On 29 April 2004 (10:45 AM),
Denise said:

Lynn, if you turn yourself into a great white shark, you would only be enabling Aquaman to control you.

On 29 April 2004 (11:27 AM),
Dana said:

Which power would you prefer?

Flight, for many of the reasons you’ve stated — commuting is the biggy, plus just the ability to be so unencumbered when moving about, free from the tyranny of urban planning and architecture…

I probably wouldn’t fight crime, as the power of flight alone doesn’t really make crimefighting any easier. I would probably talk to the fire department, though, and offer my services at ‘airlifting’ people who might be otherwise inaccessably trapped on upper floors.

…if you could choose a single superpower, what would it be?

This seems to have devolved into “which superhero do you like the best” instead of “what power do you like the best”, but I’ll play both =)

Power: If I could have a single power, it would be one of telekinesis, telepathy, or the ability to change shape (both Plastic Man and The Martian Manhunter can do this, interestingly enough). Changing Shape is probably an obvious one, if you think about it and my situation. Telepathy not so much because I want to spy on people’s thoughts, but because I think it would make it easier to make people understand one another.

Telekinesis is just pure utility, really. It’s just really handy — I complain about needing more arms all the time, and with TK that problem is basically solved =)

Hero: As for superheroes, well… It depends on the criteria. Who do I think is the neatest? Or who do I think is the most heroic? Or perhaps even who do I think is the most entertaining?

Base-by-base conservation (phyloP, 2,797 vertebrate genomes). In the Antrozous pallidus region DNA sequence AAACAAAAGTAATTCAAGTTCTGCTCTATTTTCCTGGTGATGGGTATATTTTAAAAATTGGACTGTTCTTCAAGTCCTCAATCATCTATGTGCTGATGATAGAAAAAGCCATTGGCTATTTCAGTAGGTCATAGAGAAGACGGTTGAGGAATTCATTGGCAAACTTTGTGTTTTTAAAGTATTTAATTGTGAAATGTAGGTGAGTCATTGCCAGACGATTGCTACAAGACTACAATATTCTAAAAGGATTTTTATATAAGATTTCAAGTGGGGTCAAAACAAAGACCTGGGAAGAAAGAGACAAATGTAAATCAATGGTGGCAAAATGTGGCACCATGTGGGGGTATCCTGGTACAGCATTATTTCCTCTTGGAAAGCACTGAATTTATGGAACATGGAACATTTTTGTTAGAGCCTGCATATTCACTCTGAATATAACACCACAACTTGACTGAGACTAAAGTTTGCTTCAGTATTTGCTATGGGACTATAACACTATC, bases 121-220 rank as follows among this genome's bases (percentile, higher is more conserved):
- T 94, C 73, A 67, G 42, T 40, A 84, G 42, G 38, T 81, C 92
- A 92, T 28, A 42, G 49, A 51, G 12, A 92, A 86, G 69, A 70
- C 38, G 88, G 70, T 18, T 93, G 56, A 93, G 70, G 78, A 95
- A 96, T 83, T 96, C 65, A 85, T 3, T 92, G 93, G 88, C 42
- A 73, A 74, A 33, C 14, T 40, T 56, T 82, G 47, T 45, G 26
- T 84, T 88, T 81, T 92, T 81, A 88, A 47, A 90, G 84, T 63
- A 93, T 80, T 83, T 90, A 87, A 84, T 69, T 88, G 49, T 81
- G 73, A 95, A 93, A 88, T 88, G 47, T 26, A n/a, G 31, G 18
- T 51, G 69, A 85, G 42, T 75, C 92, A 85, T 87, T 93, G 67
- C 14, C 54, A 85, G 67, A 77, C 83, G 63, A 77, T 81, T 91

Zot! (a.k.a. Zachary T. Paleozogt) is definitely high on my list. The 2000 online “Hearts & Minds” wasn’t as good as the old ’80s series, but a lot of the charm is still apparent. Zot! left a big imprint on my psyche when I read it. If JD had a crush on Kitty Pryde (who is now called Shadowcat, by the way, having dropped Ariel some time ago), I had a crush on Zot. And Woody. Kind of like Jenny did, come to think of it.

I always found Ambush Bug to be pretty amusing, if less surreal than The Flaming Carrot. Unfortunately, a lot of it’s humor is entirely dependent on knowledge of obscure bits of comic book industry trivia, so that kind of limits it right there.

Ambush Bug started out, technically, as a supervillain, whose primary ‘job’ was annoying Superman. Most of his early appearances can best be thought of as a Bugs Bunny cartoon, with Superman in the role of Elmer Fudd and ‘Bug in the role of Bugs.

As a kid I quite liked both of the Sid & Marty Croft live action hero shows, the made-up-for-TV Isis and the Fawcett Captain Marvel based Shazam!. Sadly, the TV show never included any of the more esoteric members of the Marvel family, such as Hoppy the Marvel Bunny, nor did it really include any of the rogue’s gallery, such as Mr. Mind and the Monster Society of Evil. Amusing Trivia: Captain Marvel’s face was purposely modeled after a popular actor of the time — Fred Macmurry. Most people don’t realize that in the late fifties and early sixties, Captain Marvel was actually the most popular comic book character in print.

The Linda Carter Wonder Woman TV show (plus Wonder Woman’s membership in the Superfriends) indicated she was a major heroine, but she was kind of, well, dopey. The Invisible Jet was pretty cool, but her various abilities just didn’t hang together. I mean, Batman had ‘bat-stuff’. Aquaman had water-related powers. Wonder Woman was descended from greek amazons, was super strong, could deflect bullets with her magic bracers, had an invisible jet that responded to her telepathic commands (I suppose it was magic, although I don’t recall the Amazons being famous for having invisible transportation), and a magic rope. Riiiight. I mean, even for a superhero that doesn’t really hang together very well.